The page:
This is one of the last photographs made in Los Angeles of Amelia Earhart with her navigator as they completed preparations for their ill-fated flight.
July 13, 2012
-- As the search for Amelia Earhart's plane probes the waters off Nikumaroro, a tiny uninhabited island in the southwestern Pacific republic of Kiribati, a new paper has reconstructed what may have happened to the legendary aviator 75 years ago. Written by Thomas King, the senior archaeologist on Amelia Earhart search project, the paper summarizes 23 years of interdisciplinary research by the International Group for Historic Aircraft Recovery (or TIGHAR). It will be published by the academic journal Pacific Studies in October. "In the Earhart case, strong circumstantial evidence supports the hypothesis that the pilot and navigator Fred Noonan landed their Lockheed Electra 10E safely on Nikumaroro, made repeated efforts to radio for help, and eventually died as castaways," King told Discovery News.
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The Facts Earhart sent her final radio transmission on July 2, 1937 during a record attempt to fly around the world at the equator. Earhart and navigator Fred Noonan disappeared in the final minutes of a flight from Lae, New Guinea, to Howland Island in the Pacific. At 07:42 local time, as she flew toward the target destination, Earhart called the Coast Guard cutter Itasca, stationed at Howland Island for support. "We must be on you, but cannot see you -- but gas is running low. Have been unable to reach you by radio. We are flying at 1,000 feet," she said. Earhart's final inflight radio message went out an hour later, at 08:43. "We are on the line 157 337. We will repeat this message. We will repeat this on 6210 kilocycles. Wait," she said. What happened after that last radio message has remained a mystery for 75 years.
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The Hypothetical Reconstruction TIGHAR researchers believe that Earhart and Noonan reached the vicinity of Howland Island, but were unable to see it, perhaps due to difficult morning light conditions or because they were somewhat off-course to the south. Unable to communicate with the Itasca, and to see Howland Island, they flew southeast and in the late morning sighted Nikumaroro, at that time known as Gardner Island. According to the researchers' hypothetical reconstruction, the pair made an emergency landing on the island's northwest reef flat, north of the wreck of the British steamer SS Norwich City, which went aground on the island's reef in 1929.
Nikumaroro A desert atoll, less than five miles long and 1.5 miles wide, with a lagoon at its center, Nikumaroro is far from a dreamy island getaway. The island has no fresh water and has roasting temperatures often exceeding 100 degrees Fahrenheit -- even in the shade. The island is wooded in indigenous forest dominated by the Buka, a large tropical softwood tree, feral coconut and shrubs known as Scaevola frutescens. The island was uninhabited when Earhart disappeared in 1937, but was colonized in late 1938, with the colony lasting until 1963.
Distress Calls As soon as they landed, Earhart and Noonan are believed to have begun sending dozens of radio distress calls using the Electra's equipment. TIGHAR re-examined all the 120 known reports of radio signals suspected or alleged to have been sent from the Earhart aircraft after 12 noon on July 2, 1937 through July 18, 1937, when the official search ended. They concluded that 57 out of the 120 reported signals are credible.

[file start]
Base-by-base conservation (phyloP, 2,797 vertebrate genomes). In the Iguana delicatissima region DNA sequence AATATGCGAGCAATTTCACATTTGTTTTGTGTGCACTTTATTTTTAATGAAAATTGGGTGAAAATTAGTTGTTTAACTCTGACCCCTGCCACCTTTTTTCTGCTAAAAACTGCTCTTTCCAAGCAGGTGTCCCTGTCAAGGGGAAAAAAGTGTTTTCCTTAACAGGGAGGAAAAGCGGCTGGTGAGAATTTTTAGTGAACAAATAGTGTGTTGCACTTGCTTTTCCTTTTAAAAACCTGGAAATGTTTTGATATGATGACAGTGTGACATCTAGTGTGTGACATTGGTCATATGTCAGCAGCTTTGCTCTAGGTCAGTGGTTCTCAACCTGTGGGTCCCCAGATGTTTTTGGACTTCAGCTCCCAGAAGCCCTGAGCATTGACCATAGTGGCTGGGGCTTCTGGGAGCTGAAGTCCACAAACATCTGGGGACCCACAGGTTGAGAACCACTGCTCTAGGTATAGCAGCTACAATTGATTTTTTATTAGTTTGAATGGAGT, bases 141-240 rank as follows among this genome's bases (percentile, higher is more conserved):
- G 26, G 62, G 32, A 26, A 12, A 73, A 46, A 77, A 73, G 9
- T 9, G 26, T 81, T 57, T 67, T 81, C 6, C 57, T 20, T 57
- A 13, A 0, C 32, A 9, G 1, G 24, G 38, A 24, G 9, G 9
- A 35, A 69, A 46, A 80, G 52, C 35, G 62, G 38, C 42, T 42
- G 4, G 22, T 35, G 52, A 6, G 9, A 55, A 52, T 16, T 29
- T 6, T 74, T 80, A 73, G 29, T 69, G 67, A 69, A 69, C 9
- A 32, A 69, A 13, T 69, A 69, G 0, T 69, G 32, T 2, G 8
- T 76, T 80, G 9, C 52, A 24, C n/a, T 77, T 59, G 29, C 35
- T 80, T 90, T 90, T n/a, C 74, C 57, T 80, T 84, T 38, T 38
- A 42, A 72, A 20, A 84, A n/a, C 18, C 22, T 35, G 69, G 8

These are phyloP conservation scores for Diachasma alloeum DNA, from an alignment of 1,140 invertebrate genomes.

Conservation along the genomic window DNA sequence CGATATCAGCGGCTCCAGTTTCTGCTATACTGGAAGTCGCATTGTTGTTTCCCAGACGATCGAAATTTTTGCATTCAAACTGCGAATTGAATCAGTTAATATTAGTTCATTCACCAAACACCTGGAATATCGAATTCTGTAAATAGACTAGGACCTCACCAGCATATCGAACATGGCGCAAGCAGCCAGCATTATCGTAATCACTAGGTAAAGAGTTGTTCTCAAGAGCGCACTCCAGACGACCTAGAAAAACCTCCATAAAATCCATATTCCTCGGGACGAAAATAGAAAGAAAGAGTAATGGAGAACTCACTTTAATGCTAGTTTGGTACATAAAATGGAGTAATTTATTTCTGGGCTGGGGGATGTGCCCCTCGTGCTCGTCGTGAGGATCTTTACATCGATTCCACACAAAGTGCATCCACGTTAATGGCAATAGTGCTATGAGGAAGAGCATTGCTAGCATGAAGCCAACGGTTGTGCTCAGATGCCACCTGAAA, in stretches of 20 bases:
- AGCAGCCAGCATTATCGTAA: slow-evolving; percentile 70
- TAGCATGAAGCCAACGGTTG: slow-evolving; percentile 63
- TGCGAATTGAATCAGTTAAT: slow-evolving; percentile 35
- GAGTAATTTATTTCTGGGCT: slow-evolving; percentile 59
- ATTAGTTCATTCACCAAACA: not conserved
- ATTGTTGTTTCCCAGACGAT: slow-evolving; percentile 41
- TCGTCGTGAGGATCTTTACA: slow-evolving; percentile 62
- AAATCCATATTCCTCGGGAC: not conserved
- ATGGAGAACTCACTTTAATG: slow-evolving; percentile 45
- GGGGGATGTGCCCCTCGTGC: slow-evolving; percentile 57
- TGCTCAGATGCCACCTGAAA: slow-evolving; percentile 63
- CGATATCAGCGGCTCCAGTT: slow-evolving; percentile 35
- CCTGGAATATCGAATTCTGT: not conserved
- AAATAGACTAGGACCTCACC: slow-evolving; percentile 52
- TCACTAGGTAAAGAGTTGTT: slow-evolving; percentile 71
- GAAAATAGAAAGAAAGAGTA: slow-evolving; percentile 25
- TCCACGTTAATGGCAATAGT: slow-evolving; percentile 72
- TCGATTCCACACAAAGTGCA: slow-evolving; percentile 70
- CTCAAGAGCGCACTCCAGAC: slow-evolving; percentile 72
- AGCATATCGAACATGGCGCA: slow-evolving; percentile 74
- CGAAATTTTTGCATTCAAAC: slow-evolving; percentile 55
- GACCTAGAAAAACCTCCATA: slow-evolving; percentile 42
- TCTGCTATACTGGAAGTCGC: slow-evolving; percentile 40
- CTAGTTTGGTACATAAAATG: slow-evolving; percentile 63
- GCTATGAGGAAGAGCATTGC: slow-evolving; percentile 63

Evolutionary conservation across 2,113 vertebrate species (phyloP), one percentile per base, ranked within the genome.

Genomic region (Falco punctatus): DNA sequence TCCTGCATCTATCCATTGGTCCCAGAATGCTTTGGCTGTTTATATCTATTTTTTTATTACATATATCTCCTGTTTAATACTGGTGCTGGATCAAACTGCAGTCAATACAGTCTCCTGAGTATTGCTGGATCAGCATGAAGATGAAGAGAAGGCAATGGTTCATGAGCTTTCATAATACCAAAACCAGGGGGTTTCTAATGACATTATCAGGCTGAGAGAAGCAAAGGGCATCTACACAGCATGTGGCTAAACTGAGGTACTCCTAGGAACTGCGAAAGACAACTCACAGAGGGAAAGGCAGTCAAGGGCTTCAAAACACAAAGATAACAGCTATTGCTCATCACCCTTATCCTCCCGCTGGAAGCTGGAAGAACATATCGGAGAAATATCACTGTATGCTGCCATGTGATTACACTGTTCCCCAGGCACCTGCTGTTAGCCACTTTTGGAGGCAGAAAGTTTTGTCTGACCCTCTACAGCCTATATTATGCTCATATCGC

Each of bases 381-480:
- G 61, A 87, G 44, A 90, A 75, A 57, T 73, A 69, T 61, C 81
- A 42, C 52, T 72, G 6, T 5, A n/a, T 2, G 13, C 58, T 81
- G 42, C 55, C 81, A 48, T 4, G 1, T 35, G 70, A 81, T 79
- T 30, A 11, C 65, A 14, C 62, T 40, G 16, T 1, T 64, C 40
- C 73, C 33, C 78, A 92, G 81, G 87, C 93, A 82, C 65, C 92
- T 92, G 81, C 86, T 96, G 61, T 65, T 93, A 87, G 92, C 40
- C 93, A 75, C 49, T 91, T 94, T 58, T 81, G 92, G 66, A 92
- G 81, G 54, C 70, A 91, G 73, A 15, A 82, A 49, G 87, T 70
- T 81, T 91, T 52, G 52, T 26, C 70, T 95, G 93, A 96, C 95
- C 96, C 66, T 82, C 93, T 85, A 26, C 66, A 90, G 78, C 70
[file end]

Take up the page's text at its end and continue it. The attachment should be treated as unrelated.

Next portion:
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The Photograph After a few days, however, TIGHAR postulates that flood tides lifted the Electra and carried it over the reef edge, leaving behind the landing gear, which was inadvertently photographed by British Colonial Service officer Eric R. Bevington three months later in October 1937 The airplane either broke up in the surf on the reef edge, or was obscured by waves when the U.S.S. Colorado flyers flew over on July 9 during high tide. The Colorado flyers also did not see Earhart and Noonan. "TIGHAR's experience is that in the highly contrasting visual environment of the Nikumaroro shore it is very difficult to see people on the ground from the altitude flown by the Colorado planes," King said.
Fred Noonan's Fate Noonan may have not survived long. The content of some of the recovered radio messages suggests that he may have been injured in the landing.
Exploring the Island With the plane lost, TIGHAR believes that Earhart -- and Noonan, if still alive -- went to explore the island. They carried with them a few supplies, such as cosmetics for protection from the equatorial sun and Earhart's compact with its handy mirror. When he visited the island three months later, the British officer, Bevington, reported signs of someone's "overnight bivouac" near the lagoon on the southwestern side of the island.
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Map of the Island From the western reef slope, where she landed, Earhart is thought to have reached an area that TIGHAR calls the Seven Site, in the island's remote southeast end. There she may have survived for some days or weeks, but finally succumbed, probably to thirst.
Crabs Consumed Remains TIGHAR researchers believe that her body was largely consumed by the site's numerous hermit and coconut crabs, leaving only 13 bones, a few artifacts, and the remains of her cooking fires.
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Skeletal Remains Indeed, a partial skeleton was found in 1940 at the Seven Site. The remains were recovered by British Colonial Service Officer Gerald Gallagher and described in a forensic report. According to that report, the bones probably belonged to an individual "more likely female than male," "more likely white than Polynesian or other Pacific Islander," and "most likely between 5 feet, 5 inches and 5 feet, 9 inches in height." Unfortunately the bones have been lost. A woman's shoe, an empty bottle and a sextant box whose serial numbers are consistent with a type known to have been carried by Noonan were also found near the bones.
Clam Shells Amelia may have survived on Nikumaroro for weeks and possibly months, according to Ric Gillespie, executive director of TIGHAR. Archaeological investigations at the Seven Site unearthed significant clues that suggest a castaway presence. "We found several small and large fires. The fire features contained bird, fish, and turtle bones. We also found two clusters of giant clam shells," King said. He added that many of the clams appeared to have been opened by someone who tried to pry them apart on the hinge side, others have been opened by smashing them with rocks. Whoever camped there was catching small reef and lagoon fish, cooking them on the coals, not consuming the heads, and disposing of their bones in the fires. "None of this behavior is consistent with fishing and fish preparation by indigenous Pacific islanders," said King.